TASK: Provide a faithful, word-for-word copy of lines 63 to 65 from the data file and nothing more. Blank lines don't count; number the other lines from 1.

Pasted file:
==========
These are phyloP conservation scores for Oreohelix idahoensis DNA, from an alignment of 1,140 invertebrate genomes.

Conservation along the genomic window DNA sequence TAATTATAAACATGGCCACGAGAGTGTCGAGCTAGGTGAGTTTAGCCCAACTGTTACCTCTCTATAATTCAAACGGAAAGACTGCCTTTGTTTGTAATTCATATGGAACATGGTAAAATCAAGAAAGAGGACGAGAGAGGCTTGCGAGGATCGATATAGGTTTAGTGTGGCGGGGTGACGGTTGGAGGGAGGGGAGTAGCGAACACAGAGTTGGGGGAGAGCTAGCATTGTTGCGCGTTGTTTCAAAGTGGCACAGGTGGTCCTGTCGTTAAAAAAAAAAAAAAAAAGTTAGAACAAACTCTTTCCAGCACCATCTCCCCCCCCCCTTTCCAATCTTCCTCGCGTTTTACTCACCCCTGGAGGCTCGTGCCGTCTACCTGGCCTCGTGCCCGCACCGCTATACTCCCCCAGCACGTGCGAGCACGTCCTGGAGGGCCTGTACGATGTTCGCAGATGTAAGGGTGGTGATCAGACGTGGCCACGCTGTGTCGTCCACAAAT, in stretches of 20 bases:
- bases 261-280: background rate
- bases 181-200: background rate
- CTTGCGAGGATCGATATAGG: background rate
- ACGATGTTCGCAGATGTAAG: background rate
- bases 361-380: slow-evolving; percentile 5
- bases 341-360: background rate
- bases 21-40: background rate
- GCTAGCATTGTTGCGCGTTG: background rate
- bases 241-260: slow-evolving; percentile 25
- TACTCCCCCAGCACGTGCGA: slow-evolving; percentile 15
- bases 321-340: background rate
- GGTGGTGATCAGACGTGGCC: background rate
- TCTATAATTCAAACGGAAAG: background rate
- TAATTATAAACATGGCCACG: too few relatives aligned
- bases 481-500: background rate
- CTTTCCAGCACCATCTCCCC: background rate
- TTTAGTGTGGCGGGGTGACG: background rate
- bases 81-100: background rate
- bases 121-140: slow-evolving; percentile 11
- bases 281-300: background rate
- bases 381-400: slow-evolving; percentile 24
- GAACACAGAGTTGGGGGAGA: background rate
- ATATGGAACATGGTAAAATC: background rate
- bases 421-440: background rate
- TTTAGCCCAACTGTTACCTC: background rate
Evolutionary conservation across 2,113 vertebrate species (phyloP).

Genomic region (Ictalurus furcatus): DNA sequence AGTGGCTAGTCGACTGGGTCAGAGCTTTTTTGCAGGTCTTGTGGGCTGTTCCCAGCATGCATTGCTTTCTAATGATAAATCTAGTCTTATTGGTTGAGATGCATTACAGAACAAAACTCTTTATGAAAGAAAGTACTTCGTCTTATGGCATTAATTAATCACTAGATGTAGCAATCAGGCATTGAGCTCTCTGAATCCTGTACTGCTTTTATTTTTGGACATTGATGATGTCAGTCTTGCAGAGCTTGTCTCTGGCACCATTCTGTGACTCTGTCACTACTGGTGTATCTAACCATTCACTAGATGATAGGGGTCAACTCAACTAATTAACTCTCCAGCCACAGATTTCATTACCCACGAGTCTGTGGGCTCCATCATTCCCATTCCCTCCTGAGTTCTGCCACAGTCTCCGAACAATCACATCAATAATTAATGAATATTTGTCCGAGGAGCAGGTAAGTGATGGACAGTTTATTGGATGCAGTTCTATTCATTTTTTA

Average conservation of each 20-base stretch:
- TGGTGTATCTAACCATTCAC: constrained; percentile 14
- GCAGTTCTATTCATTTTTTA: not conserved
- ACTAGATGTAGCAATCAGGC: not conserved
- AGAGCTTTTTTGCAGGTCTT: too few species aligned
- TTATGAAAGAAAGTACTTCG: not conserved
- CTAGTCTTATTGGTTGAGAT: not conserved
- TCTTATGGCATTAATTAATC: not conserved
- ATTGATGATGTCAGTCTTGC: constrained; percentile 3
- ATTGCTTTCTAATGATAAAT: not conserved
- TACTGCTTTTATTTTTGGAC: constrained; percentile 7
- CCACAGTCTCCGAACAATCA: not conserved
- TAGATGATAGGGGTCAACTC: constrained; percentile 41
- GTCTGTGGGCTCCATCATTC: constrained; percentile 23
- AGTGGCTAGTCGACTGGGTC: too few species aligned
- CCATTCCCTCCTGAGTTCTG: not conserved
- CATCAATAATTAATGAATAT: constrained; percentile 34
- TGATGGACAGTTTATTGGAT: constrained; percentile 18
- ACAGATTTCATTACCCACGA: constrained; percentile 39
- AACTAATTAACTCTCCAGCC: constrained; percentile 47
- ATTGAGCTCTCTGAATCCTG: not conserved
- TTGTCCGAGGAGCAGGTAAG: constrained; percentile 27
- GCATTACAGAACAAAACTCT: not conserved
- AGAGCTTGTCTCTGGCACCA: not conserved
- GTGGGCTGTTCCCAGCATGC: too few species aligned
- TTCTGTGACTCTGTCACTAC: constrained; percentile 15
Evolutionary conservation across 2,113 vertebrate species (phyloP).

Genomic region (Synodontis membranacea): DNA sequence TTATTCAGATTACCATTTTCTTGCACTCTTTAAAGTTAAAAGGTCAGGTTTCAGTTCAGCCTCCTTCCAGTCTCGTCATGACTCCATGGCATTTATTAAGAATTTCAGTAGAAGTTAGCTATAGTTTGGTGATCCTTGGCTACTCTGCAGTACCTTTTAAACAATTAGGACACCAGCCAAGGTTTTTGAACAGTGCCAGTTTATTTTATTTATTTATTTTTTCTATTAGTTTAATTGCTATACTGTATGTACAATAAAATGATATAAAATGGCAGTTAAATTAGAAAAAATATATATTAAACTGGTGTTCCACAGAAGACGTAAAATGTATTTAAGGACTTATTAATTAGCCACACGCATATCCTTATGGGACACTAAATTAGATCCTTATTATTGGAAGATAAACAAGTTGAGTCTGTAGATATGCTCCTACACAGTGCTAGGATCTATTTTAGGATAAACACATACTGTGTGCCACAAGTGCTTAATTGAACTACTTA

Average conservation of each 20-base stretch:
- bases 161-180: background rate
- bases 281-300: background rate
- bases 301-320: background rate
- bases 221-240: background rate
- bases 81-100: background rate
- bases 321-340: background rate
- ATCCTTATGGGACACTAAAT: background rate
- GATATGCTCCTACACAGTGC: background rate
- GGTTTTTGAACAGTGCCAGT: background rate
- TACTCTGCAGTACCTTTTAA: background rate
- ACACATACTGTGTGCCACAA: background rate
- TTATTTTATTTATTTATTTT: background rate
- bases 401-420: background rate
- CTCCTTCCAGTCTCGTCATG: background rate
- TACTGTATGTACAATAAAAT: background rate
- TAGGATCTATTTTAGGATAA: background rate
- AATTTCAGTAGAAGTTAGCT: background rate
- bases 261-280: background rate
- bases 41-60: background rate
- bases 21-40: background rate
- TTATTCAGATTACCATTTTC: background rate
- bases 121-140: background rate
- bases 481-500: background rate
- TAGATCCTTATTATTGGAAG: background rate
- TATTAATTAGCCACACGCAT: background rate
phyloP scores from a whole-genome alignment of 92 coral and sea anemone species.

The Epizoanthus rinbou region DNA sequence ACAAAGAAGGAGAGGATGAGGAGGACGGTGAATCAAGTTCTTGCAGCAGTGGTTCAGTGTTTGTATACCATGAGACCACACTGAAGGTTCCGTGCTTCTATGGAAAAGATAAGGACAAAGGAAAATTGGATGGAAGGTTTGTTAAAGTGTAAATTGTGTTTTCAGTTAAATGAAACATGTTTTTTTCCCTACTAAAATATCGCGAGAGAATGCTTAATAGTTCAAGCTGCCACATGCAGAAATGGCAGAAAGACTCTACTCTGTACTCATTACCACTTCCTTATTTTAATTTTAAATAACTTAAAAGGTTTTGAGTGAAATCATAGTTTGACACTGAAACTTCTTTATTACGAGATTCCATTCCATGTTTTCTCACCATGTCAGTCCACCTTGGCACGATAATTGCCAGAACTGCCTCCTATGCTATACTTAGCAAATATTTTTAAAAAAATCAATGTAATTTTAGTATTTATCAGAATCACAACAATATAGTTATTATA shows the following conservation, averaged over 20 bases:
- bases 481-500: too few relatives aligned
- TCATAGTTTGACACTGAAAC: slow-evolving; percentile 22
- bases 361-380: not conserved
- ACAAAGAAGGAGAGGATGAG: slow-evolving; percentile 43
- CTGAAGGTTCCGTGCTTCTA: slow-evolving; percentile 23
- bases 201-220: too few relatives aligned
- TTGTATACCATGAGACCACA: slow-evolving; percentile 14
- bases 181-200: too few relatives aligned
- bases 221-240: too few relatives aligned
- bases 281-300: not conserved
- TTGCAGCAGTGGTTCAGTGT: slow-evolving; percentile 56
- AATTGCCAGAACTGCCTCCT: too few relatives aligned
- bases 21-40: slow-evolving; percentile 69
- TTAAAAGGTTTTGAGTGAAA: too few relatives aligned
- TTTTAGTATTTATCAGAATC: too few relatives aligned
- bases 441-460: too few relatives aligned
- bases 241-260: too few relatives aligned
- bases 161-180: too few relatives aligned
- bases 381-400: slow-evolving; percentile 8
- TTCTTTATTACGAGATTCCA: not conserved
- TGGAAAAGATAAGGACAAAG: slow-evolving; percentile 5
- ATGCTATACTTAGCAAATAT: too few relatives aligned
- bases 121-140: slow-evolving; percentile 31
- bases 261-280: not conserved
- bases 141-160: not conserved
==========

- bases 81-100: background rate
- bases 321-340: background rate
- ATCCTTATGGGACACTAAAT: background rate